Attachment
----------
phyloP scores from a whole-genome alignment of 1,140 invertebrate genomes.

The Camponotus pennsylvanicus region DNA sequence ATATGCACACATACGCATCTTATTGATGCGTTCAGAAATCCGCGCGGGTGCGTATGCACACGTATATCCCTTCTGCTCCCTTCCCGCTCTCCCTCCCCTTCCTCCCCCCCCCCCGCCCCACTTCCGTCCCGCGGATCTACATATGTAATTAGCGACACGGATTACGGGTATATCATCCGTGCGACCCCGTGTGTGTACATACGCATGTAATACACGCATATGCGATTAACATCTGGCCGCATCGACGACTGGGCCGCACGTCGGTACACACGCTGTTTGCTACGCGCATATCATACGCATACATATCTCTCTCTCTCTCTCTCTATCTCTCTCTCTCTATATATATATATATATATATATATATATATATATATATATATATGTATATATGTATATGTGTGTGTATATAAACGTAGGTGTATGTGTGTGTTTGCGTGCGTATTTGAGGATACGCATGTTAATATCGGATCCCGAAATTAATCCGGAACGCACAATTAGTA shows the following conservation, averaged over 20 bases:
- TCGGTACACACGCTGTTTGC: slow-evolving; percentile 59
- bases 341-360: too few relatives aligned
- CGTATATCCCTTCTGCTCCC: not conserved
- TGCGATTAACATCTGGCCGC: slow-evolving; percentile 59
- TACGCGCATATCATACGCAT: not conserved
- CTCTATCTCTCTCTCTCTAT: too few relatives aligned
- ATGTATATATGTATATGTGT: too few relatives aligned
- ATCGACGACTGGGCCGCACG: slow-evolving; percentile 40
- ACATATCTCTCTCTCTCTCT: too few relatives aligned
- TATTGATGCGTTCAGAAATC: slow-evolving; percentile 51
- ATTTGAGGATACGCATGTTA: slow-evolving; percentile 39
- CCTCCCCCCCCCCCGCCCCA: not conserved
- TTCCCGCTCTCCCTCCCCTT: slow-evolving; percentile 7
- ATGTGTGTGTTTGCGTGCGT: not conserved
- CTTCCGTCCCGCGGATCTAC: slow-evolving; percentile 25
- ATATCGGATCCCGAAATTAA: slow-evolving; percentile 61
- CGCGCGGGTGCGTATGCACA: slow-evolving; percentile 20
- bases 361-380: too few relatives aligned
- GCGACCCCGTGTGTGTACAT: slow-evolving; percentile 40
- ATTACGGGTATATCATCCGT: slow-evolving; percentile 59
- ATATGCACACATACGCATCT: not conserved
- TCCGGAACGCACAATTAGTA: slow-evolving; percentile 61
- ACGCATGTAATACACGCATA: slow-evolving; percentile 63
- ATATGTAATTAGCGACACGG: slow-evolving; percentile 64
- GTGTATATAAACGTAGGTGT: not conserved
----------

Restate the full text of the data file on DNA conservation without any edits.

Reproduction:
phyloP scores from a whole-genome alignment of 1,140 invertebrate genomes.

The Camponotus pennsylvanicus region DNA sequence ATATGCACACATACGCATCTTATTGATGCGTTCAGAAATCCGCGCGGGTGCGTATGCACACGTATATCCCTTCTGCTCCCTTCCCGCTCTCCCTCCCCTTCCTCCCCCCCCCCCGCCCCACTTCCGTCCCGCGGATCTACATATGTAATTAGCGACACGGATTACGGGTATATCATCCGTGCGACCCCGTGTGTGTACATACGCATGTAATACACGCATATGCGATTAACATCTGGCCGCATCGACGACTGGGCCGCACGTCGGTACACACGCTGTTTGCTACGCGCATATCATACGCATACATATCTCTCTCTCTCTCTCTCTATCTCTCTCTCTCTATATATATATATATATATATATATATATATATATATATATATATGTATATATGTATATGTGTGTGTATATAAACGTAGGTGTATGTGTGTGTTTGCGTGCGTATTTGAGGATACGCATGTTAATATCGGATCCCGAAATTAATCCGGAACGCACAATTAGTA shows the following conservation, averaged over 20 bases:
- TCGGTACACACGCTGTTTGC: slow-evolving; percentile 59
- bases 341-360: too few relatives aligned
- CGTATATCCCTTCTGCTCCC: not conserved
- TGCGATTAACATCTGGCCGC: slow-evolving; percentile 59
- TACGCGCATATCATACGCAT: not conserved
- CTCTATCTCTCTCTCTCTAT: too few relatives aligned
- ATGTATATATGTATATGTGT: too few relatives aligned
- ATCGACGACTGGGCCGCACG: slow-evolving; percentile 40
- ACATATCTCTCTCTCTCTCT: too few relatives aligned
- TATTGATGCGTTCAGAAATC: slow-evolving; percentile 51
- ATTTGAGGATACGCATGTTA: slow-evolving; percentile 39
- CCTCCCCCCCCCCCGCCCCA: not conserved
- TTCCCGCTCTCCCTCCCCTT: slow-evolving; percentile 7
- ATGTGTGTGTTTGCGTGCGT: not conserved
- CTTCCGTCCCGCGGATCTAC: slow-evolving; percentile 25
- ATATCGGATCCCGAAATTAA: slow-evolving; percentile 61
- CGCGCGGGTGCGTATGCACA: slow-evolving; percentile 20
- bases 361-380: too few relatives aligned
- GCGACCCCGTGTGTGTACAT: slow-evolving; percentile 40
- ATTACGGGTATATCATCCGT: slow-evolving; percentile 59
- ATATGCACACATACGCATCT: not conserved
- TCCGGAACGCACAATTAGTA: slow-evolving; percentile 61
- ACGCATGTAATACACGCATA: slow-evolving; percentile 63
- ATATGTAATTAGCGACACGG: slow-evolving; percentile 64
- GTGTATATAAACGTAGGTGT: not conserved